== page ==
Addendum: This contest is open only to those living in the US, due to cost of international postage. If you are someone living outside of the US that has entered this contest, please know that I am not being discriminatory, in exempting you from winning. It is purely a pragmatic reason for doing this.
Here on this blog,there are things that we love more than just reviewing books or tea; we love books that are suffused with witchcraft and wizardry. More importantly, we love blog theme months that celebrate a certain facet of a certain genre of books. I haven’t featured a blog theme in a very, very long time, but with the forthcoming release of the last installment of Deborah Harkness’ All Soul’s Trilogy, it is an opportune time to unveil details about July’s blog theme, which will be “Female Magic Wielders.”
It may seem like a bit of a mouthful, but in July, we will be featuring book reviews of various books starring female magic wielders, or books that offer a fascinating new vantage on the concept of female magic wielders. Whether we like it or not, there is a perplexing element of gender, when it comes to magic. Why are witches and wizards call as such? Why are wizards often seen as more venerable, and witches are often denounced as irredeemable evil incarnates? What is the difference between warlocks and witches, or wizards or witches? Linguistically, what is the etymological roots of these words, what different connotations do they have? Are they really always gender exclusive?
We’ll discuss Shakespeare’s The Tempest, and the origins and history of magic, the history witch burnings, etc. More importantly, we will allow contemporary fantasy books to guide us into the literary history of female magic wielders, how have the roles of female magic wielders evolved in contemporary fantasy.
This Wednesday, we are starting this month earlier with a review of Emily Croy Barker’s whimsical, wildly entertaining novel The Thinking Woman’s Guide to Real Magic. A Bibliophile’s Reverie is indebted to Emily Croy Baker, in a sense, for sparking the idea of this blog theme. More importantly, it is more relevant than ever with the forthcoming release of Deborah Harkness’ Book of Life, which has a very deep exploration of feminine power and its connection with magic. On July 15, 2014, we will feature an extensive review of this very exciting book right at midnight. I am very excited to offer my own opinion and analysis on this book, and how it offers so many interesting points of discussion to the evolution of female protagonists and the ways that we feature magic in our fantasy novels.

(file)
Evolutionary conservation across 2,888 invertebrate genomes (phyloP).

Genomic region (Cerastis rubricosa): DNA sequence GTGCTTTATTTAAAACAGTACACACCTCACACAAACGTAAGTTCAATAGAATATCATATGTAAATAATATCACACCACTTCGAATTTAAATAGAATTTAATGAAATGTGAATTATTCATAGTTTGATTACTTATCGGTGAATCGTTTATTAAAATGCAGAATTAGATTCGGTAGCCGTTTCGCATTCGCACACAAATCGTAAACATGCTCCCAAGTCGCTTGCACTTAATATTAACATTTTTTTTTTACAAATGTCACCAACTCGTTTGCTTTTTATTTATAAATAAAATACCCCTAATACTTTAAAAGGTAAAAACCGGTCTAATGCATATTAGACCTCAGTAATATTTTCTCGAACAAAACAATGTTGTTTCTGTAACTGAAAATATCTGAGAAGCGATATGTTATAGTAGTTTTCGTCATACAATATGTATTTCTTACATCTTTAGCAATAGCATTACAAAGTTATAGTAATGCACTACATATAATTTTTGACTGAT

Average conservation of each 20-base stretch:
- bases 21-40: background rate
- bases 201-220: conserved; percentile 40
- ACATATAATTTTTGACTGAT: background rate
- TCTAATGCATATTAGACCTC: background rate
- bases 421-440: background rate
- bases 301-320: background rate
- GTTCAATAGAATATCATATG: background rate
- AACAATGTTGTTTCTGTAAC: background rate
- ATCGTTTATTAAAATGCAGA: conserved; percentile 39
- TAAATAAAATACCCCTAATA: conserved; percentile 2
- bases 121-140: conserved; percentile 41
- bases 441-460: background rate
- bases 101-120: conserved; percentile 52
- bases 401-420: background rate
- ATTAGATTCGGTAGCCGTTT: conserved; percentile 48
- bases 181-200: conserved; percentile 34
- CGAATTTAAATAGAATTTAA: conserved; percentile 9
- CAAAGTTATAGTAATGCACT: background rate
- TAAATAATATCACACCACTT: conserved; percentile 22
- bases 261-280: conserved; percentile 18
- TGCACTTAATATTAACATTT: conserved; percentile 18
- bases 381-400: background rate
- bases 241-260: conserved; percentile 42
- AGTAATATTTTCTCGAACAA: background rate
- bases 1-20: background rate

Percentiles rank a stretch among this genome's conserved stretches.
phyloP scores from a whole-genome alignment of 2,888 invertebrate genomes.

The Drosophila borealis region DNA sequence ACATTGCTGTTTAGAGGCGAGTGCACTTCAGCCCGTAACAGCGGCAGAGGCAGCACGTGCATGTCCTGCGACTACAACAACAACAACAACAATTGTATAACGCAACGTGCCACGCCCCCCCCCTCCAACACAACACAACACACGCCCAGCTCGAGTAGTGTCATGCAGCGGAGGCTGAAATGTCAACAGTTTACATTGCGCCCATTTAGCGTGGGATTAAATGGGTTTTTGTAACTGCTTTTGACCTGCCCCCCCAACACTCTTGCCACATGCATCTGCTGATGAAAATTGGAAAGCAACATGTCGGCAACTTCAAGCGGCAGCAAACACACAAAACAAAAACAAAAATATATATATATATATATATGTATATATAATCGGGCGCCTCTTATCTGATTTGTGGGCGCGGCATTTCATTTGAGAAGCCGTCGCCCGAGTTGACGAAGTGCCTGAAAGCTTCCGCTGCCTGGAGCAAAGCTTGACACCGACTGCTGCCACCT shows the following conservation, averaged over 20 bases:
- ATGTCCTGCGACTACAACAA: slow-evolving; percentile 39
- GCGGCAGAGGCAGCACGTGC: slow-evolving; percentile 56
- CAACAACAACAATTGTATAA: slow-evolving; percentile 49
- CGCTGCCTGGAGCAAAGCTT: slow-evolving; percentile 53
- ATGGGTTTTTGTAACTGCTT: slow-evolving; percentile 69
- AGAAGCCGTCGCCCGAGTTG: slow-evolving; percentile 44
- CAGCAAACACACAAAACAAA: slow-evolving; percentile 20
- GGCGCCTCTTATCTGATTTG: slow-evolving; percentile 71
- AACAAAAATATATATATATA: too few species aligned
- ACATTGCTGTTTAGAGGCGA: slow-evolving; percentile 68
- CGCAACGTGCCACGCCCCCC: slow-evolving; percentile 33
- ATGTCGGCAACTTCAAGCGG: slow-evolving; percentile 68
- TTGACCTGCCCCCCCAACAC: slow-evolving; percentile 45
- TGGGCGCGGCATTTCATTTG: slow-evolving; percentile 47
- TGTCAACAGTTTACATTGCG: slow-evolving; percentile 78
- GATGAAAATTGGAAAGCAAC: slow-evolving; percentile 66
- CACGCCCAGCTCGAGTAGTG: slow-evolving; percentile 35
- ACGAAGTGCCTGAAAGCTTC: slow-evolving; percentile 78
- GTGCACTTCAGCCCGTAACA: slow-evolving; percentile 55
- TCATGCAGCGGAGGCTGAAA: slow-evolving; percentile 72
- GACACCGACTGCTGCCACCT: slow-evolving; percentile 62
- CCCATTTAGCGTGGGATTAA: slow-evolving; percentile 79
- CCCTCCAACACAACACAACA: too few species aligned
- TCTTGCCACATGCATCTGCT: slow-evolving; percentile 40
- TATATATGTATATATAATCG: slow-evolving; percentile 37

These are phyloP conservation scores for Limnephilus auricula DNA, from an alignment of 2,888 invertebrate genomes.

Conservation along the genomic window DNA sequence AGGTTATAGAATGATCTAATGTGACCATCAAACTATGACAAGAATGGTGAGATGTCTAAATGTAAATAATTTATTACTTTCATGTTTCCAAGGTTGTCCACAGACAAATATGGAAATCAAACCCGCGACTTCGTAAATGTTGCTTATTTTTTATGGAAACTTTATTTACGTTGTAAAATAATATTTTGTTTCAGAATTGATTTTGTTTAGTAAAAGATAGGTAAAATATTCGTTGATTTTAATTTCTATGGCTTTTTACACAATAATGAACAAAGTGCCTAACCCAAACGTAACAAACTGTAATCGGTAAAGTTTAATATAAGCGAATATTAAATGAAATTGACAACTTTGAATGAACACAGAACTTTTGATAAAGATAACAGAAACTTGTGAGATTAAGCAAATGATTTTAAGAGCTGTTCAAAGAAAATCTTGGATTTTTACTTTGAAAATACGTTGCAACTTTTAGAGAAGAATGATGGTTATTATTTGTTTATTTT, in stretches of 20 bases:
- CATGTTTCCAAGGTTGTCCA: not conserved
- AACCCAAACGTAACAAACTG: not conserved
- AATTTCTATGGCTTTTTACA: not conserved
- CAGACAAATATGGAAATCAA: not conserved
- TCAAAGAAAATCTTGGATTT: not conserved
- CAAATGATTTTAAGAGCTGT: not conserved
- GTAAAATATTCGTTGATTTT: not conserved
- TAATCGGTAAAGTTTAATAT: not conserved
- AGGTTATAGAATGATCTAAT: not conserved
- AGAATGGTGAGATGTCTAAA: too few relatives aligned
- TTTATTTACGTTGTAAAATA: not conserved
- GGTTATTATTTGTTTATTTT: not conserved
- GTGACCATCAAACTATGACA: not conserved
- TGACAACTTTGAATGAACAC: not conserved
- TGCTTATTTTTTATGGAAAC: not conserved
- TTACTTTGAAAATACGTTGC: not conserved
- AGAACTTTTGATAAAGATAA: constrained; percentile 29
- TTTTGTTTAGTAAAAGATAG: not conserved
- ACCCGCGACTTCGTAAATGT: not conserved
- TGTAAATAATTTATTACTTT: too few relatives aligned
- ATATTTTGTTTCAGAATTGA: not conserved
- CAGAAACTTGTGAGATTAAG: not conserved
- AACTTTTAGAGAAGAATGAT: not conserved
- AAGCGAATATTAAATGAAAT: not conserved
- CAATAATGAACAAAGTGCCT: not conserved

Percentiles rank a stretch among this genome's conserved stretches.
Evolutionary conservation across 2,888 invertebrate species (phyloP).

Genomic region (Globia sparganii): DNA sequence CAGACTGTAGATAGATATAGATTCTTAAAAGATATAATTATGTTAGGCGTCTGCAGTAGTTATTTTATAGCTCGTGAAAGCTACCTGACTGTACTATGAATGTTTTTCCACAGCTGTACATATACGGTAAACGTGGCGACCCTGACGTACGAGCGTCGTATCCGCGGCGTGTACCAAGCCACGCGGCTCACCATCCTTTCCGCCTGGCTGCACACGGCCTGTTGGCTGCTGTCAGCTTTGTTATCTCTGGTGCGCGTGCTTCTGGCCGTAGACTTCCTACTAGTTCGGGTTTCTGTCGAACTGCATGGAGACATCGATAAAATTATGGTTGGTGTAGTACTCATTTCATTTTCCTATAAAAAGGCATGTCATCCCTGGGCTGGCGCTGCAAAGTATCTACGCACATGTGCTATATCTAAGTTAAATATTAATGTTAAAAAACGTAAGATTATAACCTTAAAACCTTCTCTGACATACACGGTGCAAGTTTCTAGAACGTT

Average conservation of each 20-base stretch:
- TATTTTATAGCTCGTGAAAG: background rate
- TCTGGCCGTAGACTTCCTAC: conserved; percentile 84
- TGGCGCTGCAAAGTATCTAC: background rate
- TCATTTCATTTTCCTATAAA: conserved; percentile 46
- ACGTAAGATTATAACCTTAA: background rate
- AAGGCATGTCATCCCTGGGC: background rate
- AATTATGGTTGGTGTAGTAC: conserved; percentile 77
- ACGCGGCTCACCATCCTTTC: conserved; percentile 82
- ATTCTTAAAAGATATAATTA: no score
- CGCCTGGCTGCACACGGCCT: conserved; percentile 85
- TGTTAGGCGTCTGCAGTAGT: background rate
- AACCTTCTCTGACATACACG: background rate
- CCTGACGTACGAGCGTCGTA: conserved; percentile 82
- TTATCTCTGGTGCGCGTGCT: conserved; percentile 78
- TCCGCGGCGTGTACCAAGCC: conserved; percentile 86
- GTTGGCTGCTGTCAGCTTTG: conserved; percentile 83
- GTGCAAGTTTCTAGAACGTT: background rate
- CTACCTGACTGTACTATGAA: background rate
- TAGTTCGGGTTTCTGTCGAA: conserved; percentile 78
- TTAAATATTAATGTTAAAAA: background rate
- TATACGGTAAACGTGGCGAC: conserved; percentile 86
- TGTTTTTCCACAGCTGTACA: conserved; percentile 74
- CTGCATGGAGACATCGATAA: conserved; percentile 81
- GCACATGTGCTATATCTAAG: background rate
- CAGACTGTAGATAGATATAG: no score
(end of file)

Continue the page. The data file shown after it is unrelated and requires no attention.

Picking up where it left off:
Diana Bishop’s Commonplace Book Giveaway:
Viking/Penguin was kind enough to allow this blog to feature this really awesome giveaway, that may make your heart skip a few beats, after you hear the details of the prize. Now, the contest will end on the last day of July, giving enough people time to really read and digest all of the posts throughout the month, related to Female Magic Wielder Month.
So, here is what you can win, and how to enter for your chance to win this very exciting prize package,
*Diana Bishop’s Commonplace Book
*A special Book of Life hologram pin
*Hardcover Edition of Book of Life
How do you enter? Click either of the images below to get to the Rafflecopter app, attached to my blog’s Facebook Fan Page. Please note that winners are chosen at random. I must be clear about this, so all of you know that the most number of entries accrued does not translate to “being the winner.” It just means that you have a stronger chance of win, but it doesn’t ultimately mean that you win
So, click either of the images of Diana Bishop’s commonplace book below to enter for your chance to win, by using the attached Rafflecopter App!!